Here are pet peeves instead of new year resolutions
January 2, 2020
I should be listing resolutions, since this is early in the new year. Instead, this is a list of pet peeves. I am becoming a grumpy old man and embracing it.
Differing speed limits
I get that there are impatient drivers everywhere and sometimes they get elected to government offices. Impatient drivers far outnumber professional truck drivers, and not only are some narcissistic lawmakers included in their number but some of them vote. That makes rationalizing lane restrictions on drivers of tractor-trailers. They could do something worthwhile, or perhaps something that isn’t a danger to society, but no.
If passenger vehicle drivers are getting ticked off having to maneuver around big tractor-trailers, why in the world do lawmakers not only limit trucks to right lanes but also think they should go slower than the rest of traffic?
Different speed limits for big trucks and passenger vehicles has to give the passenger vehicle drivers more reasons to flip the bird and honk their horns at big truck drivers. It gives them more opportunity to misjudge the stopping distance of a big rig and squeeze in front of one.
This is among the list of pet peeves for many of us. The Owner-Operator Independent Drivers Association has long said roadways are safest when all vehicles are permitted to travel at the same rate of speed.
Maybe this idea is sinking in.
The Tennessee Department of Transportation eliminated speed limit differentials in the fall.
Montana is considering making speed limits for cars and big trucks more uniform.
Land Line Media’s State Legislative Editor Keith Goble a year ago listed several states considering similar moves too.
Very much connected to the issue different speed limits for trucks and passenger vehicles, lane restrictions also rate high among my pet peeves.
Other than the speed differential imposed on commercial trucks and passenger vehicles, I don’t understand why we would limit big trucks from the left lane.
Lawmakers seem enchanted with the idea of limiting trucks to other lanes than the far left one. Myself, I would rather limit them to left lanes except when the commercial driver needs to exit.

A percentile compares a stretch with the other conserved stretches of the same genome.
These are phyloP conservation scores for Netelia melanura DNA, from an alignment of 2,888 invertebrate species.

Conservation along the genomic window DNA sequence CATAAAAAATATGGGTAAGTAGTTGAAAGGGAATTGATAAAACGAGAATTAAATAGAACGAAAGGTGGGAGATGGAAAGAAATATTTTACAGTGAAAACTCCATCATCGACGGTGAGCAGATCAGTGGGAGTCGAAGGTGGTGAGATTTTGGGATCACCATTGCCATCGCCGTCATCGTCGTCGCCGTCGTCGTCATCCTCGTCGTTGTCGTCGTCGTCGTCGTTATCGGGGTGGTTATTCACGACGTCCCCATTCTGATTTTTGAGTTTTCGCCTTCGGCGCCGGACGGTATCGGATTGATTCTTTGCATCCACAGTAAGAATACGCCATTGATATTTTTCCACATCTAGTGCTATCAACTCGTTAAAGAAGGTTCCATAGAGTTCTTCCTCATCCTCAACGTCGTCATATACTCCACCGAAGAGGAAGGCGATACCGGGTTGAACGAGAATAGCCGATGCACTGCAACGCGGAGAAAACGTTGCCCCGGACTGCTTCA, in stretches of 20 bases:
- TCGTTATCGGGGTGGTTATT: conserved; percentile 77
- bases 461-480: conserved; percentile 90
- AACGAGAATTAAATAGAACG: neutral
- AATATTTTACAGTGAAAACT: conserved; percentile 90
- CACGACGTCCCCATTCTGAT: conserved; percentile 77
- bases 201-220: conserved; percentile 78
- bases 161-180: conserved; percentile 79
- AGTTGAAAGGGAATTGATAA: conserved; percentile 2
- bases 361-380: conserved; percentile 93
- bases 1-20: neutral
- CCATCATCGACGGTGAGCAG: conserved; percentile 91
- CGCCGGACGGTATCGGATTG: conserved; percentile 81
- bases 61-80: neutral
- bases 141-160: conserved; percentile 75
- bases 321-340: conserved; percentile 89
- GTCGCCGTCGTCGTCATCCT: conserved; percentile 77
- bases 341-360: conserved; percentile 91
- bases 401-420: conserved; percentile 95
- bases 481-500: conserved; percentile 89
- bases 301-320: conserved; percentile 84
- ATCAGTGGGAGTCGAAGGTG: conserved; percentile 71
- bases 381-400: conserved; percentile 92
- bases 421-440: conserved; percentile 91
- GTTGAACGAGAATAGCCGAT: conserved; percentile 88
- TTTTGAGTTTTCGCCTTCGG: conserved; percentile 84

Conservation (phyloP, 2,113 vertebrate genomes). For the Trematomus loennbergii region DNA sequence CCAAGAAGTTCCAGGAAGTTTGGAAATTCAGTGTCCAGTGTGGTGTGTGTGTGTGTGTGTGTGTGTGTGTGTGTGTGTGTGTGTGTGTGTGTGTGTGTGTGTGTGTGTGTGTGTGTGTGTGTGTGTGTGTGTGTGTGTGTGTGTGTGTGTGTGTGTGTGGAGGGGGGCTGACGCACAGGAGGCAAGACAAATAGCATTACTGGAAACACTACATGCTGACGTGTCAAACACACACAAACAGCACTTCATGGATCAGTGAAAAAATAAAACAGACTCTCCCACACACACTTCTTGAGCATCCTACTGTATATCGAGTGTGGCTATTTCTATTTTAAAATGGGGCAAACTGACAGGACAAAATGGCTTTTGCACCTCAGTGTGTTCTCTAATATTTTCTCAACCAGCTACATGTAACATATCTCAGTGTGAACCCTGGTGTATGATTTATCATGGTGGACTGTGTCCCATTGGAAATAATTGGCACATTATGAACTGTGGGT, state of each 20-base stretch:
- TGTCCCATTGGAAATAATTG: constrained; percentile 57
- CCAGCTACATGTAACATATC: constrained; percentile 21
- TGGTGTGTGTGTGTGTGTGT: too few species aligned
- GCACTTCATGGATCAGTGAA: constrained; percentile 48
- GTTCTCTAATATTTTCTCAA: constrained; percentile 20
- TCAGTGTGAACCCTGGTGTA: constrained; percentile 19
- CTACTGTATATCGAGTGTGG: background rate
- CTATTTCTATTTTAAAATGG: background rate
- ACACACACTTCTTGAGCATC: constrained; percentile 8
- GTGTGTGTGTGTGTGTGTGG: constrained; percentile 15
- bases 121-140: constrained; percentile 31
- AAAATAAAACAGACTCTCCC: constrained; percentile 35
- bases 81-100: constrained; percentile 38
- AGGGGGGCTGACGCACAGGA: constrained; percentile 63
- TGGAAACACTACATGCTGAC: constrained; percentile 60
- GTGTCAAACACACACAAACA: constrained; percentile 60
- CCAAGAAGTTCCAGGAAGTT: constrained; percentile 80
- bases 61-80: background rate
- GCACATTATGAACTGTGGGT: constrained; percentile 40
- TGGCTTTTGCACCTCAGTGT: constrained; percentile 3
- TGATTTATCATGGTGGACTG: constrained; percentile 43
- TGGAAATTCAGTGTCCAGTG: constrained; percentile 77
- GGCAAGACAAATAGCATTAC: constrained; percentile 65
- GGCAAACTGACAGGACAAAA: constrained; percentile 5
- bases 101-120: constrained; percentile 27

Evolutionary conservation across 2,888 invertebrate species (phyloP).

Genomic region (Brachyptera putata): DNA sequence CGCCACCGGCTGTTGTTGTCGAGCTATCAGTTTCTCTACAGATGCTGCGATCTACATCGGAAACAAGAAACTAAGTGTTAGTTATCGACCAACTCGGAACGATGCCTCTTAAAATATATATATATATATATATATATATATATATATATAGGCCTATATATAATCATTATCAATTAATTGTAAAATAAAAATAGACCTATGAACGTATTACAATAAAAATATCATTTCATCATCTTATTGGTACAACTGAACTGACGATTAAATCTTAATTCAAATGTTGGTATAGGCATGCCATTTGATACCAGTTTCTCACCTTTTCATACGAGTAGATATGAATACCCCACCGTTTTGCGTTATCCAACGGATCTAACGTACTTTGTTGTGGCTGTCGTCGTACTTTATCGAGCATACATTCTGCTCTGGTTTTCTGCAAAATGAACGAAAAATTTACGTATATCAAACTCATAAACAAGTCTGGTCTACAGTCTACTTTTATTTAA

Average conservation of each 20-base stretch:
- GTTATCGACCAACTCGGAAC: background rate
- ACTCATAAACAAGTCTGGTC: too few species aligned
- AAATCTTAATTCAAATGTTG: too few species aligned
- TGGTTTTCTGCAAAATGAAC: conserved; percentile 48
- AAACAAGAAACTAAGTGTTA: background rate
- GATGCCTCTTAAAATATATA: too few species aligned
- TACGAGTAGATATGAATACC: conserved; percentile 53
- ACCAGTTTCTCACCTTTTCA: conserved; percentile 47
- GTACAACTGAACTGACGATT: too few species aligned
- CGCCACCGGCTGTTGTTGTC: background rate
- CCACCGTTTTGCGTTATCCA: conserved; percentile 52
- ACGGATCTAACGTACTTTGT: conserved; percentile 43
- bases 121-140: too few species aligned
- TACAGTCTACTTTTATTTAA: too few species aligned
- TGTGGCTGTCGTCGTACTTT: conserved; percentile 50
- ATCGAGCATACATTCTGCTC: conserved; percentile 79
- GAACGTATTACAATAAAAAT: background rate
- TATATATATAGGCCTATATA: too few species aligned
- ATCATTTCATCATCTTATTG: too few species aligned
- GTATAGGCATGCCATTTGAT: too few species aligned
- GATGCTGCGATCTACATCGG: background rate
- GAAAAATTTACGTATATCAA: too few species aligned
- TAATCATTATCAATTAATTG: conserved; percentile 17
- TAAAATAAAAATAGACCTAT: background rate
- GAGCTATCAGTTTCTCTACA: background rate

Why not limit professional truck drivers traveling from coast to coast or some other mind-boggling long distance to the left lane, not the right lane? There would be fewer interactions between passenger vehicles and big trucks, so that would limit the chances for bad results from such interactions. Furthermore, the truck drivers would have one flank protected from crazy passenger vehicle drivers.
There are a lot of states addressing the problem of drivers blocking traffic in the left lane by not going fast enough, such as these. That is fine, as far as it goes, but keeping commercial vehicles out of that lane seems absurd.
Driving at night
Why hours of service are so inflexible that a professional commercial vehicle driver aren’t allowed flexibility to decide to wait out rush hour traffic in a metropolitan area is beyond my understanding. It’s huge among my pet peeves. On that subject, however, Land Line Staff Writer Wendy Parker is much more eloquent that I could be. You should read her commentary about why drivers can’t drive at night.
Ever-increasing number of tolls
The rush to selling off our national infrastructure to international corporations dismays me. It may be more than just one of my pet peeves. It seems to me to be a way to create slush funds for pet projects and to divert public money to private coffers in the most expeditious manner with little to no oversight.
We should not have to have a report to explain what went wrong with SunPass. Yet, it was required. Still, the toll is in place and money is being siphoned directly into the bank accounts of big corporations.
Not only that, but Cintra, the international developer of toll roads, keeps asking for more time to build North Carolina’s Interstate 77 toll lanes. That project is an expensive mess.
Cintra has several controversial toll projects in its clutches. One of them is the Indiana Toll Road. OOIDA filed a class action lawsuit fighting that misguided state policy.
When it comes to problems with Cintra, you don’t have to take my word for it. Here is a report from WBTV, the CBS affiliate in Charlotte, N.C.
Oh, and, of course, tolls on the Pennsylvania Turnpike went up another 6% on Jan. 5. It is the 12th year in row for toll hikes there. In December, the OOIDA petitioned to the U.S. Supreme Court to hear its case challenging tolls on the Pennsylvania Turnpike.